Last week I said that I'm taking an online writing class called Write of Passage. What made me sign up for it?
Well, I read a lot. I mean a LOT. Like, the-librarian-knows-me-by-name a lot. But often the fascinating stuff I'd learn would trickle out of my brain by the next day hour.
Then I discovered something which kept those ideas fresh: Writing them down
When I wrote them down, the ideas were not only easier to remember but I was also forced think about them more deeply: "I believe A because B is true....wait, am I sure B is actually true?"
As I wrote them down, it seemed a shame to keep 'em locked away to myself. So I'm expanding the scope of this newsletter
But isn't everything already on the internet? There's a funny thing about information:
"Most secrets about how the world works aren’t secrets, they’re just knowledge unevenly distributed." --Patrick McKenzie
Here's to playing a tiny part in distributing knowledge a little more evenly.
Each week I'll be sharing:
- A personal update, usually related stuff I'm thinking about
- What I'm writing
- The best of what I'm reading and the key takeaways
Here are the tidbits of the week
What I'm Writing
Lessons I've learnt over the past 11 years working at Google, Microsoft, and Stripe
When I started working at Microsoft, fresh out of college, coding was my life. Writing code was the easiest way to build any cool thing I imagined. When I considered what I’d want to do for the rest of my life, I thought I'd just keep coding.
But soon writing code became a minor part of the job.
Ever built something no one used? I have. It sucked. At the senior levels most of your time goes into identifying what needs to be built and how to build it. You have to research what the problem looks like. You talk to others and get everyone to agree on what needs to be done...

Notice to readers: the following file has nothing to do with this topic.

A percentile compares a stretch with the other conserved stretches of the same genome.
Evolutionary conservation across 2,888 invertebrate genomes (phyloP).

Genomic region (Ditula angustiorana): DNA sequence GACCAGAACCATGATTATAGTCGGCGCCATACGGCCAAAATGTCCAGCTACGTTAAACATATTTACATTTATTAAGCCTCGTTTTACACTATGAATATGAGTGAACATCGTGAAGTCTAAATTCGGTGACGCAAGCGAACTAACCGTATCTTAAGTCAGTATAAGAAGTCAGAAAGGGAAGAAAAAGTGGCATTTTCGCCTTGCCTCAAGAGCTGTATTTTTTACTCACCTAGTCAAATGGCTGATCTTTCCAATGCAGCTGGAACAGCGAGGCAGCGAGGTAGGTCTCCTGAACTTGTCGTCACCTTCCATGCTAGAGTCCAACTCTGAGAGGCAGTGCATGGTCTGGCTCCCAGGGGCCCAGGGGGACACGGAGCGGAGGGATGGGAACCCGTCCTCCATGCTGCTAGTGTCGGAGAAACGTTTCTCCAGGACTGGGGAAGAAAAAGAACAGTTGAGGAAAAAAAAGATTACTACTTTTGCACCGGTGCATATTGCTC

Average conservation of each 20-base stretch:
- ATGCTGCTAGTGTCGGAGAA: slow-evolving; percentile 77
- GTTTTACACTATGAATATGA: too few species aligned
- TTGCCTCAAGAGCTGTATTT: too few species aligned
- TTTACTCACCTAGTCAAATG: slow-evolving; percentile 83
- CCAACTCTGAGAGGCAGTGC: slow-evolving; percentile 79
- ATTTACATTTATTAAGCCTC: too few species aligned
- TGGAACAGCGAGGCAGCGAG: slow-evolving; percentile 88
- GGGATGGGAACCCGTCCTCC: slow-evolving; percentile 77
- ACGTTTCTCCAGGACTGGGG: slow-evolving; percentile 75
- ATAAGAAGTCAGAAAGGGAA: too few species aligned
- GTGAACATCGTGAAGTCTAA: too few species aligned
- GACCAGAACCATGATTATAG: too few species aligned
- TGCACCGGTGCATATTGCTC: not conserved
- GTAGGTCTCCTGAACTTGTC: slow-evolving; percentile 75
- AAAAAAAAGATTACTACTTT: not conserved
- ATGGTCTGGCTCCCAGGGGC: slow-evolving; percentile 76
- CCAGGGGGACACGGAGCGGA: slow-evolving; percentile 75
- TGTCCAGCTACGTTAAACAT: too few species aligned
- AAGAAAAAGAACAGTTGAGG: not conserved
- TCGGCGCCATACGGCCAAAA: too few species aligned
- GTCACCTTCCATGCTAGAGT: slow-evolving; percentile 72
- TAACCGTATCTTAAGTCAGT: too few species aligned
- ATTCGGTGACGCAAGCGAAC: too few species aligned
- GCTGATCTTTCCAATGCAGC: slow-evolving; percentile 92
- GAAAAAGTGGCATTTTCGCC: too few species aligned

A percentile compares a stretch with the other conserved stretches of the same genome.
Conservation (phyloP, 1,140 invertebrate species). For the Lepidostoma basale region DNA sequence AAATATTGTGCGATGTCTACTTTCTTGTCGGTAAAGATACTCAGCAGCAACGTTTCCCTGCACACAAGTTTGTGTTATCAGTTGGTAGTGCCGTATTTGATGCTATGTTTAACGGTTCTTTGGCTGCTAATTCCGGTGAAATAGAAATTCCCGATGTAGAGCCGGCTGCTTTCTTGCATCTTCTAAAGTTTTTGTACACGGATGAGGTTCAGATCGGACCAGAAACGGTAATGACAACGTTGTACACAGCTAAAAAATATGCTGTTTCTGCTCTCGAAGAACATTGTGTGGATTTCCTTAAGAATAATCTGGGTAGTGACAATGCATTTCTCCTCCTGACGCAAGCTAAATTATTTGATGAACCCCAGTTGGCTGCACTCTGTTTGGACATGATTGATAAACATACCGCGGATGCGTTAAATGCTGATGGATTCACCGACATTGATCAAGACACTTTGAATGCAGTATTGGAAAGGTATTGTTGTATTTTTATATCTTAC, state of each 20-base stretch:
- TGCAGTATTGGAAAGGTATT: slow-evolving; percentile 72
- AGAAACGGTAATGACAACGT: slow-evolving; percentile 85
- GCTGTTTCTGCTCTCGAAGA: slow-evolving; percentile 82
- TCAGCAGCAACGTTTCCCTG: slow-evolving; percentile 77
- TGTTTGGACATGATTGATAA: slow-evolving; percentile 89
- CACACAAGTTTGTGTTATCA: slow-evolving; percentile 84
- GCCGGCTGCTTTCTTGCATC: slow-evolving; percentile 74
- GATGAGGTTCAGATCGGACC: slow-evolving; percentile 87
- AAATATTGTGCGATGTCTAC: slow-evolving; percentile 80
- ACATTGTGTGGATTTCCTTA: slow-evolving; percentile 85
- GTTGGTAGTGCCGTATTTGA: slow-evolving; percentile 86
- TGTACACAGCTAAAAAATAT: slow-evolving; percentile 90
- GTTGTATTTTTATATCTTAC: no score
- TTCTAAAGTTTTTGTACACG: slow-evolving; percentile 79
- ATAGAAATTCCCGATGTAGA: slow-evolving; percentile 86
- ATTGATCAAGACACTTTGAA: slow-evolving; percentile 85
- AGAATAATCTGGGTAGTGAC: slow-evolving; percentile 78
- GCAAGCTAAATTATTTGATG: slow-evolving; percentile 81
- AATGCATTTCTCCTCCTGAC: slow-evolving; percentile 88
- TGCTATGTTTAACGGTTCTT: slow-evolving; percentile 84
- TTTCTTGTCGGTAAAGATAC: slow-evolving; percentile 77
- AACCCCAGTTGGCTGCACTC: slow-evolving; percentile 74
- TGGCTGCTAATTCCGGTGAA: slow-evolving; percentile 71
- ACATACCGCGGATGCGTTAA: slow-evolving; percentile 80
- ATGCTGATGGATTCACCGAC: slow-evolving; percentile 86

What I'm Reading
How do people get into the room where all the big decisions are made?To get in the room you need to:
- Bring some unique expertise...
- That people in the room don't already have
- And a sponsor willing to risk their reputation on you
But staying in the room requires different skills
This was a slide deck on making apps feel like games, but it contained fascinating insights on motivation:
- People enjoy mastering new skills
- Mastery is easiest when you learn just one thing at a time
- Shorter term goals are more motivating
- Rapid feedback loops are addictive
Want to become more creative? Try spending 10 minutes each day coming up with ten ideas on some prompt.
Don't worry about those being good ideas, just put something down. If it takes you more than 10 minutes to write ten ideas, then write down twenty ideas instead. Why? The goal is to stop your brain from filtering out ideas you think are "bad". This exercise unlocks the creativity we all had as kids. It's still there, somewhere deep inside us.
I've been doing this exercise for a few months now and have really noticed the difference.
What I'm thinking
It's useful to dissect just why something piqued your interest. Hone in on exactly what it was you liked about it. There's often a fascinating insight hiding there which you might have not noticed otherwise.
This insight helped get me unstuck on an article I'm writing right now. You'll see that one next week 🙂
So what about you? Did you start your own Covid project perhaps? Reply back and let me know, I'd love to hear what you're up to.
Till next week